So much for our early spring...
While it’s not quite time for a young man’s fancy to lightly turn to thoughts of love, it is time for this middle-aged guy’s thoughts to turn to bicycling trips for the upcoming riding season.
It’s time to move from commenting on winter biking, local advocacy, national transportation funding, and pro cyclist doping controversies to planning some weekend and week long cycling adventures. Don’t get me wrong – I’ll still comment on these important issues as they arise – I just won’t limit myself to standing up for cycling while I’m stuck sitting inside, frustrated that I can’t get out and ride.
Soon, the Midwest will be turning green, the days will be growing longer, and the opportunities for enjoying long rides through the scenic countryside will be multiplying. This is the year to discover new trails, experience some new road routes, and reconnect with old friends on familiar rides.
If you are looking for some interesting areas to visit and some yet-to-be-explored back roads and bike trails, keep an eye on Have Fun Biking in Minnesota.
Yes, Minnesota – the surprisingly bike-friendly capital of the entire Midwest. Oddly, despite a slightly shorter riding season, our neighbors to the north have a higher bicycling participation rate, log more miles, and offer more local trails and bike lanes than we do.
Many smaller communities in Minnesota rely on bicycling as a tourism draw, featuring their on-road routes, off-road trails, and regional bike paths in the new ride guide being published in early April. This year the guide will be available online in a pdf format, so you no longer have to hope to find one at a Minnesota tourism center along the Interstate.
I have experienced some very enjoyable bicycling in the land of 10,000 lakes. Most of my riding has centered round the Twin Cities themselves as I travel there frequently. Their bike path and bike lane network is truly amazing. A great deal of money has been invested in bicycling infrastructure and the high participation rate offers proof that "if you build it, they will come."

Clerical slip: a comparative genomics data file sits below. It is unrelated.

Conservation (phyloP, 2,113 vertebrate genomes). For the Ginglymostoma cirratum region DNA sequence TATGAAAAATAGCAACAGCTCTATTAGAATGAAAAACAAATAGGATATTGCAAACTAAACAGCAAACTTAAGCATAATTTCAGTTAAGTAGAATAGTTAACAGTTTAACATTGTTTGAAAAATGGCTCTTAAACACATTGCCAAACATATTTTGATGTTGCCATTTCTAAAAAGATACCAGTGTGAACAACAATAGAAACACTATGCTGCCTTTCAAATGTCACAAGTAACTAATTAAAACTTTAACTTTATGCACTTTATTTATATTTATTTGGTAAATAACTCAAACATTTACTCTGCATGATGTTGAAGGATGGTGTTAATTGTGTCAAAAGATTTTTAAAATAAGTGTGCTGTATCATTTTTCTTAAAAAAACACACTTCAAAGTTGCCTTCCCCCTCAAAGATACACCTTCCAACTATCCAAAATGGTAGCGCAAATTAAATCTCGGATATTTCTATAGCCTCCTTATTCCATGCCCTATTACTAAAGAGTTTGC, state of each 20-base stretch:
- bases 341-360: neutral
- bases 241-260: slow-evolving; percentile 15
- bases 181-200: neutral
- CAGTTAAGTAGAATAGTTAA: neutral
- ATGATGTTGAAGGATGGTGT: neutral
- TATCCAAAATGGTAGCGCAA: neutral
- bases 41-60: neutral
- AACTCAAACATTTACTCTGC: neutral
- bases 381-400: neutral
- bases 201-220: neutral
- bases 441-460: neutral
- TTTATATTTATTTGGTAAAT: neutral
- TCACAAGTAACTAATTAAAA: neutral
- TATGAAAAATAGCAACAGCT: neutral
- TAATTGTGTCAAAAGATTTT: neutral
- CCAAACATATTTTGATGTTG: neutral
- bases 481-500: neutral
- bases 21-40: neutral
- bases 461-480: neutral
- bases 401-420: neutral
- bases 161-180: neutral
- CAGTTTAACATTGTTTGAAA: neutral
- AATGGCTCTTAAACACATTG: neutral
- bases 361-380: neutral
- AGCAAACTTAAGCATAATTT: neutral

If you have a desire to visit the Minneapolis metropolitan area this spring or summer, consider skipping the Mall Of America and spending your time biking both sides of the Mississippi River instead. Once you’ve seen one enormous mall like Woodfield, you’ve seen them all. Granted MOA is technically larger, is heated exclusively by shopper’s body heat, and features an amusement park - the only real benefit to shopping there is picking up souvenir t-shirts without paying sales tax. Save that outing for a rainy day and opt for exploring the stunning scenery along the Great River.
In the Metro (as the locals call it), there are bike trails that spread outward along former rail spurs from the city center to the suburbs. The suburbs then continue these paths along busy roads and into residential neighborhoods, making travel by bike both convenient and safe. It is not only possible, but likely, that a bicycling enthusiast will commute downtown to work each day.
Despite staying at a hotel eight miles south of St. Paul in the suburb of Eagan, I can easily ride the bike path network into St. Paul or downtown Minneapolis to visit my bike shop clients. On a typical weeknight evening last fall, I passed dozens of riders commuting home from work. There literally is no limit to where you can travel by bike throughout the Twin Cities.
If you can’t haul a bike along with you on your trip, you can always rent one while you’re there. Your best bet is to contact a local bike shop and secure a high quality model of your choosing. There is also a bike share program, very similar to what Chicago will end up with soon.
Minnesota is always on my short list of favorite bicycling destinations in the Midwest. Look for more updates as I return there throughout the riding season. In the meantime, visit Have Fun Biking, Bike Walk Twin Cities, Bicycle Alliance of Minnesota, Minnesota DNR, and Rails to Trails Conservancy's Trail Link for more information.
Keep riding and be safe!
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